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Michael Palin – Travelling to Work review

The Monty Python star releases his personal 1988-98 diaries.

Travelling to Work

Whether as a member of the comedy group Monty Python’s Flying Circus, or as an intrepid traveller trekking around the globe on adventures, or as a writer, Michael Palin is always splendid and witty company. Taking a peek into someone else’s life is always a thrill: and what better way to do it than to read their private diaries?

Travelling to Work is the third in his series of published diaries, and it’s another hefty tome. It turns out Palin is a more avid diarist than the likes of Kenneth Williams – and what’s presented here is just the edited highlights. You may wonder how on earth such a professionally busy man finds the time to record his thoughts, but that nagging mystery aside, Palin’s diaries are full of personal reminiscences, great stories, and wonderful anecdotes from the likes of Alan Bennett, Spike Milligan and John Cleese that Palin has recorded for posterity.

There is plenty of light and shade, self-doubt and regret to be found in these pages too. The book opens with a difficult year for Palin. 1989 saw his friend and former Python Graham Chapman die young from cancer, and as it happened Palin was the one sitting with him at the moment of death. He’s alarmed that The Guardian ask him to write an obituary for Chapman whilst his friend is on his deathbed; but ends up writing “instantly written pieces” for them immediately after his death, and in the midst of grief makes “three glaring mistakes due to hasty dictation”. Not long afterwards, his mother, whom he’d previously described as having “the look of someone who’s stuck in the audience at a long, bad play” during her decline in health, also dies. Palin has been recording the first of his epic travelogues, Around the World in 80 Days, but perhaps understandably leaves the 1980s and enters the 1990s with uncertainty and sadness.

Most of the memories of recording Around the World in 80 Days and Pole to Pole are found in the books that accompanied each series, but Palin here offers personal testimony about his concern that he would be jettisoning his hard-earned acting and writing career to follow a new path as a documentary maker. Being offered a plum role in GBH (and not the one you might imagine…) remarkably doesn’t pacify those concerns, and he enters Bleasdale’s landmark television series with major reservations. Nevertheless, Palin’s performance as Jim Norton rightly won plaudits, and it’s an insight for those intrigued by the acting process to learn how gruelling he found the experience, and how helpful the director and his co-stars were in coaxing the best performance out of him. Bleasdale pops up again later, wanting Palin for his (not great) adaptation of Oliver Twist – a further collaboration that wasn’t to be.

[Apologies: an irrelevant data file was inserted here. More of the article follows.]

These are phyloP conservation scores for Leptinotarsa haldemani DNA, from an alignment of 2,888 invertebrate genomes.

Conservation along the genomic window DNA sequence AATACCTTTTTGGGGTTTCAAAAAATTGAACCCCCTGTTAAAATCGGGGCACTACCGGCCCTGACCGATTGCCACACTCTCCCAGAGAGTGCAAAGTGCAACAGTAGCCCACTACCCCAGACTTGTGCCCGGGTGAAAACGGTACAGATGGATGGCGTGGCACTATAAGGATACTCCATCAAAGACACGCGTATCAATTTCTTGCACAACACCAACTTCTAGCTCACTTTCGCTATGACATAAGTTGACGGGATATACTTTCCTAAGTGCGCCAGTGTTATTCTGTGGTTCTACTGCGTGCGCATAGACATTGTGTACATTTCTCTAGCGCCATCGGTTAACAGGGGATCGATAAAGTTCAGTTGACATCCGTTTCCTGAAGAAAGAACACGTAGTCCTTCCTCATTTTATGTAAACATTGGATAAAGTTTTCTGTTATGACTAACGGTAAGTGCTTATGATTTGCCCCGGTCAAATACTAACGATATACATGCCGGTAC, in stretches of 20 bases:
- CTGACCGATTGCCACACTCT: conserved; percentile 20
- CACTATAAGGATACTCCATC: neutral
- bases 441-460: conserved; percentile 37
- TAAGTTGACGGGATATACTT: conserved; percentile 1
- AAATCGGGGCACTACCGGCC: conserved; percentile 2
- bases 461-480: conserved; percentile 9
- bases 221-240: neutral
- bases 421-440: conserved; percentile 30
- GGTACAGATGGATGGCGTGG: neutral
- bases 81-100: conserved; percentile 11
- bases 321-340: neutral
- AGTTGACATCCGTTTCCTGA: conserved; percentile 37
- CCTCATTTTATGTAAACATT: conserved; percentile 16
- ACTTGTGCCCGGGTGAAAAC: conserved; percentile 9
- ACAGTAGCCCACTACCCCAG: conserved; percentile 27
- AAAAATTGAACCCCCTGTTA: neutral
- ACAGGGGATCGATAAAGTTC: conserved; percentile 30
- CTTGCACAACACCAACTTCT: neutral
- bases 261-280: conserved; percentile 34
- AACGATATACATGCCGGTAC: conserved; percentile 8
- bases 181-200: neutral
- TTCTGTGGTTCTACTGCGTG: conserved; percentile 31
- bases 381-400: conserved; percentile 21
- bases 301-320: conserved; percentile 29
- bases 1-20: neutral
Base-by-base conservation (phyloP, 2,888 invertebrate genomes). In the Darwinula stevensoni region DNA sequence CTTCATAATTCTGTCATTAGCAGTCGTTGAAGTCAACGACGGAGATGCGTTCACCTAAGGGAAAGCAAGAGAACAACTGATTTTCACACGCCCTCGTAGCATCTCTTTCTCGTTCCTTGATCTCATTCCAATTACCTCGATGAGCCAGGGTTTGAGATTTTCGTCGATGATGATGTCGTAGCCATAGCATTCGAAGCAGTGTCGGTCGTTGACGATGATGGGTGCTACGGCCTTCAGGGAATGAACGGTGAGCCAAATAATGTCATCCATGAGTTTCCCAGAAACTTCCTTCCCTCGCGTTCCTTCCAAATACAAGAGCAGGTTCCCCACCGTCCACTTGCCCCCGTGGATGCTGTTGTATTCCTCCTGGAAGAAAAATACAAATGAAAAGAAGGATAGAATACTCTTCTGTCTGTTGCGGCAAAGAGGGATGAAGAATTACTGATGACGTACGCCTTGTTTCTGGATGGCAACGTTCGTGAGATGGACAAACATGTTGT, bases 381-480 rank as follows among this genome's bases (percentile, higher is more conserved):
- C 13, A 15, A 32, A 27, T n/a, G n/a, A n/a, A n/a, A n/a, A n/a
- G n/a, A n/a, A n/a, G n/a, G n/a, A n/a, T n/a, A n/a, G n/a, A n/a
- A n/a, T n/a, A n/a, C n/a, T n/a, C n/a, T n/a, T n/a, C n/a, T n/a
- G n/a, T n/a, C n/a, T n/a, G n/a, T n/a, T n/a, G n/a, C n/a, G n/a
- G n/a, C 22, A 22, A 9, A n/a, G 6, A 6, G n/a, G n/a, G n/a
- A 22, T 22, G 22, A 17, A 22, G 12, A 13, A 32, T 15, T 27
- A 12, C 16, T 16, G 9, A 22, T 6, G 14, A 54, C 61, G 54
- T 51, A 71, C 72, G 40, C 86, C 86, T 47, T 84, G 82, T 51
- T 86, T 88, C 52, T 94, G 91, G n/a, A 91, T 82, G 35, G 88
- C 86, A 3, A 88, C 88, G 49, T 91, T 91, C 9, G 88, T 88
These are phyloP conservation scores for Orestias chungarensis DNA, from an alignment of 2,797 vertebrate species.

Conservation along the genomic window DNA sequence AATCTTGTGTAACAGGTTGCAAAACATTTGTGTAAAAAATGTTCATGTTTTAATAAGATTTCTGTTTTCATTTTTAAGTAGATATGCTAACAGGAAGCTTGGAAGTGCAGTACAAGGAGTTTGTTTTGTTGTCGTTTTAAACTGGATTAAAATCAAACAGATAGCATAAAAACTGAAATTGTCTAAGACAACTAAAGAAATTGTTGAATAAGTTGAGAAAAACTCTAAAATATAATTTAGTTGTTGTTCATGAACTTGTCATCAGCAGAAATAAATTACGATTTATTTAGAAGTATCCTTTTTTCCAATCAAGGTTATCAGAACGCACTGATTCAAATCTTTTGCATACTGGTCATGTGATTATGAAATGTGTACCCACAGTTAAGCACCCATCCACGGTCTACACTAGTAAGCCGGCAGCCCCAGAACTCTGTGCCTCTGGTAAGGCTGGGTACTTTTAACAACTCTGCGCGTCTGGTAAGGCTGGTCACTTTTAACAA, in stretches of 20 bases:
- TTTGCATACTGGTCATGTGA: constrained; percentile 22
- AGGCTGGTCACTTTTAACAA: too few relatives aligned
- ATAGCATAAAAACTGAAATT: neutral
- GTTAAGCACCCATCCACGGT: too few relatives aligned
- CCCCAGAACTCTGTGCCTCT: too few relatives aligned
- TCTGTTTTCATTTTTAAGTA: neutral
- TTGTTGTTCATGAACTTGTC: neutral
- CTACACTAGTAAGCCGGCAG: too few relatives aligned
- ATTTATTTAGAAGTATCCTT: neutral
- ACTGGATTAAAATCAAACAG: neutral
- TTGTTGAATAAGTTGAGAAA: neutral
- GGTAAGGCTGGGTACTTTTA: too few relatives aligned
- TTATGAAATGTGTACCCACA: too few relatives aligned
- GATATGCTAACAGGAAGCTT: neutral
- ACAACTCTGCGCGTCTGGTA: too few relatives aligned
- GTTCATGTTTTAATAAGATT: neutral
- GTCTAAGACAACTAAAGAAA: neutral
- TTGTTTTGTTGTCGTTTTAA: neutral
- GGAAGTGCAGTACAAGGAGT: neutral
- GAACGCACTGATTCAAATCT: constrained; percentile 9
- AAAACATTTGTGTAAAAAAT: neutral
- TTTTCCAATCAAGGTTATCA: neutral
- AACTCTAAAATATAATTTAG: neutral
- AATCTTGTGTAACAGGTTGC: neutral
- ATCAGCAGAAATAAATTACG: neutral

The later parts of the diary is taken up with Fierce Creatures, the problematic follow on from A Fish Called Wanda. Palin is reluctant to see it as a critical failure, but the experience offers a parallel between him and his fellow Python John Cleese. Palin had carved out a niche with travel documentaries: Cleese remained a comedy writer and performer of diminishing returns after A Fish Called Wanda.

Landmark historical events are recorded. The release of Nelson Mandela, the Iraq War, the Hillsborough Disaster, the conflict in the Balkans and the death of Princess Diana are all mentioned, with Palin’s unique take on each. Diana’s death would postpone the debut of Palin’s Full Circle, but he seems not to have minded.

On the other end of the scale to the events of global magnitude, Palin also records the significant moments within his family life, and those of his friends, and there are entries recorded in countries from all corners of the globe. There’s a great deal of humanity and warmth in his writing, and despite the length of the tome, it’s easy to breeze through and has been neatly edited to avoid repetition and to keep the prose fresh, engaging and lucid.

Travelling to Work will definitely appeal to anyone who has enjoyed the first two volumes of diaries, and especially those interested in the life and work of Michael Palin. Whilst there’s a lot of humour in the book, the personal recollections about life for a sensitive man in a tough industry which take up the bulk of the prose are introspective. The secondary appeal will be as an illumination on the entertainment world from, whether he sees it this way or not, one of Britain’s biggest names.

Releasing the volumes of diaries at a digestible decade at a time, we suspect there will be at least two further volumes. Hopefully, if Palin lives to a ripe old age and continues luncheoning with interesting people, there might even be three more to look forward to.

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